The Vistula Lagoon is classified as polish inland marine waters. There are marine navigation signs and it is managed by the Maritime Administration Office. The Lagoon is a large body of water with an area of 838 km2, 40% of which (328 km2) is located on the Polish territory and the remaining part – known as the Kaliningrad Lagoon – is located on the Russian side of the border. It is the second largest body of water on the southern shore of the Baltic Sea, surpassed only by the Curonian Lagoon in western Lithuania, which is connected to the Vistula Lagoon by the rivers Pregoyla and Dejma. The Vistula Lagoon is 90.7 km long (the Polish section – 35.1 km) and its width ranges from 6.8 to 13 km. It is a shallow waterbody with an average depth of 2.7 m, and the surface area of the Polish section of the Lagoon is three times larger than the biggest lake in Poland, Lake Śniardwy.
The Polish section of the Vistula Lagoon is only indirectly connected with the Baltic Sea – through the Szkarpawa and Vistula rivers. On the Russian side, the Kaliningrad Lagoon connects to the Baltic Sea via Pilawa Strait, also known as Baltic Strait. There is also the Kaliningrad Canal, leading further towards Kaliningrad, whose depth ranges from 10-11 m (for commercial and military reasons). The Vistula Lagoon connects the Polish and western European inland waterway networks with Russian and Lithuanian waters.
The southern section of the Vistula Lagoon is called the Elbląg Bay. It is a very shallow part of the Lagoon (1-1.5 m deep), with a waterway on its edge that is min. 2.2 m deep. The Elbląg Bay offers tiny marinas for yachts with a draught of up to 1.5 m. You can find them in Suchacz, Kamienica Elbląska, and Jagodna. The Elbląg Bay Nature Reserve was established here in 1991.
Harbours and marinas. On the Warmian-Masurian side (PL: Warmia i Mazury), you can find the following harbours: Kamienica Elbląska, Nabrzeże, Suchacz, Kadyny, Tolkmicko, Frombork, Nowa Pasłęka. On the northern side of the Lagoon, managed by the Pomorskie Voivodeship, you can find marinas in Kąty Rybackie, Krynica Morska, Piaski.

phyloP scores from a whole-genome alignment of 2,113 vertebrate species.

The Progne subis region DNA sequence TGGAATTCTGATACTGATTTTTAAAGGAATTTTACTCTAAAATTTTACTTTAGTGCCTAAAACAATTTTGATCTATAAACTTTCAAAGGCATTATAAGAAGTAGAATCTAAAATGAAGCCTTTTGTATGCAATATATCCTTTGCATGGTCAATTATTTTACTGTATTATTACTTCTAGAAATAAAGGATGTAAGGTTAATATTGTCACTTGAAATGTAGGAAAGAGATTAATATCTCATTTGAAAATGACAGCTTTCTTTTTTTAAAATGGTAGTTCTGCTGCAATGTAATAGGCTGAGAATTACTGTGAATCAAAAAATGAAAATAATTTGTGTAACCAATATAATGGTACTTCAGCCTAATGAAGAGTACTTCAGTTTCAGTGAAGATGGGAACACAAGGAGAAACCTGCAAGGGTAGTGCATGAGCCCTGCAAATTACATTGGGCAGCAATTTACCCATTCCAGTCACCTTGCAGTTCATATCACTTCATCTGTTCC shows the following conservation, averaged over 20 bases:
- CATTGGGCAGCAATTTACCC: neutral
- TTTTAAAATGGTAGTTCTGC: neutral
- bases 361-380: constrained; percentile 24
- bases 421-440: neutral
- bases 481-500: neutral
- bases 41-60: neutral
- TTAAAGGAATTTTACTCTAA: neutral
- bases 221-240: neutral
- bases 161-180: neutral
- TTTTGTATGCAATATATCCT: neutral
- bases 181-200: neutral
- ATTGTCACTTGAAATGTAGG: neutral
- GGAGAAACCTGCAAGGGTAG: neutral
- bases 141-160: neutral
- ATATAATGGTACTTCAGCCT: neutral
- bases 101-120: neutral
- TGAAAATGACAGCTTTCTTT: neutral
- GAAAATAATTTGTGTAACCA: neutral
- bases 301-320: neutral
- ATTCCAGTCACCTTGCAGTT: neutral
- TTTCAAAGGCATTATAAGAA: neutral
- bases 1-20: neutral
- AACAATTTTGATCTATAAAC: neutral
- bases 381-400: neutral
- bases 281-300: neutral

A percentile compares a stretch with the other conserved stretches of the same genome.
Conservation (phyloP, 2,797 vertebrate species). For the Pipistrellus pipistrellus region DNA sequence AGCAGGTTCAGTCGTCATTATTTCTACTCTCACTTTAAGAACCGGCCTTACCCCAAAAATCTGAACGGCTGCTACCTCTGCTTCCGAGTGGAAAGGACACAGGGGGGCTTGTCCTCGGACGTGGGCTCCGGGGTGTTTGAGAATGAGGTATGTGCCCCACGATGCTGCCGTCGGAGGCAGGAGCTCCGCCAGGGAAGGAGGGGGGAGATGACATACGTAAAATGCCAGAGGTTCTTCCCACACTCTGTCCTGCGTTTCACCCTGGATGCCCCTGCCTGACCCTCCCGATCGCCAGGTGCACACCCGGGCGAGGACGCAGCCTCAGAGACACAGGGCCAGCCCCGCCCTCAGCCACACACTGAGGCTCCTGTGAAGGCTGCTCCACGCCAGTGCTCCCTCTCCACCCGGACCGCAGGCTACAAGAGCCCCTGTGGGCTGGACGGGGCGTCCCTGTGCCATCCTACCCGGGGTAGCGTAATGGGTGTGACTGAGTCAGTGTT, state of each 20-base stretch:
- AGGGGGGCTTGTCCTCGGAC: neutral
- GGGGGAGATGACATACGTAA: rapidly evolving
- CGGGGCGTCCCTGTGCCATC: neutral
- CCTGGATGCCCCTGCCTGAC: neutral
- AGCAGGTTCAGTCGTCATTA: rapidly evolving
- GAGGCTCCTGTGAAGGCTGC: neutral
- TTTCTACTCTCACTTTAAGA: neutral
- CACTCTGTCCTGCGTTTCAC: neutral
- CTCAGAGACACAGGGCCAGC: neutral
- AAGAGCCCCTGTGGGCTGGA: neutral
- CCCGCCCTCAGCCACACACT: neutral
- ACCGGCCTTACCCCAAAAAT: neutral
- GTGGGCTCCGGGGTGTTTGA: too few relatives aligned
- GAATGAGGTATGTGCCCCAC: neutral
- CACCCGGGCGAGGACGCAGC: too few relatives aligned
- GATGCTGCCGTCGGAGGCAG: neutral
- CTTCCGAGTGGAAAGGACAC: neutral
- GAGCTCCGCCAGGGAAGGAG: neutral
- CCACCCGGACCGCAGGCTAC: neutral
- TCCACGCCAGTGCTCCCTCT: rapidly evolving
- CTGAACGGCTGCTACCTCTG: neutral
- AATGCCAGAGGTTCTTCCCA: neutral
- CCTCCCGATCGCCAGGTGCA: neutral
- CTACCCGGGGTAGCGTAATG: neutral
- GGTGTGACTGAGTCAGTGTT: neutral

Navigation markings at the Vistula Lagoon. The lighthouse in Krynica Morska is the easternmost lighthouse in Poland. Its light and silhouette are visible from the open sea, as well as from the Vistula Lagoon.
Because the Lagoon is shallow, sailing is only possible down the designated fairways, leading from the mouth of the Wisła Królewiecka, the Szkarpawa, and the Elbląg Lagoon all the way to the country border.
Special waterway navigation beacons were installed on artificial pedestals – these lights help mark the waterways of the Vistula Lagoon. Black-and-yellow cardinal buoys with black cones mark the highest points of shallow waters and shoals, as well as other dangerous spots. Green and red side buoys mark the edges of the fairways and approach fairways. Red-and-white and green-and-red buoys mark the country border. The approach to the harbour is indicated by leading lights.
Dangerous spots at the Vistula Lagoon.
- Stony shoal near the Różaniec village, stretching between Frombork and Nowa Pasłęka.
- Shipwreck to the east of the approach to Krynica Morska. The western edge of the wreck is marked with a cardinal buoy.
- The shoal near Krynica, stretching between the passenger-yacht harbour and the fishing harbour; marked with two cardinal buoys.
- The shoal near Tolkmicko, located to the west of Tolkmicko and marked with a yellow cardinal buoy.
- The shoal near Przebrno, stretching between Kąty Rybackie and Krynica Morska, near the villages of Skowronki and Siekierki.
- Frombork. Stone underwater palisades between the western entrance head to the Frombork harbour and the pier of the former passenger-yacht marina. Marked with yellow buoys to help passenger ships manoeuvre.
- The surroundings of the waterway navigation beacons in Gdańsk and Elbląg. There are stones in water and it is shallow. Not recommended to sail near the beacons.
- Kąty Rybackie. Motor yacht wreck on the shore between the “Barkas” marina and the Old Fishing Harbour.
- Nowa Pasłęka – the mouth. Flooded eastern breakwater at the entrance to the “Ujście” harbour in the Pasłęka Canal.
- Jagodna – the approach to the marina is hidden among reeds. It is difficult to get there and one has to fight their way through thick carpets of aquatic vegetation.
- The mouth of the Cieplicówka – non-navigable and unmarked route. Overgrown banks, abandoned fishing nets, low bridges and power lines. It is strongly advised against sailing there.
- The mouth of the Bauda – entry is forbidden.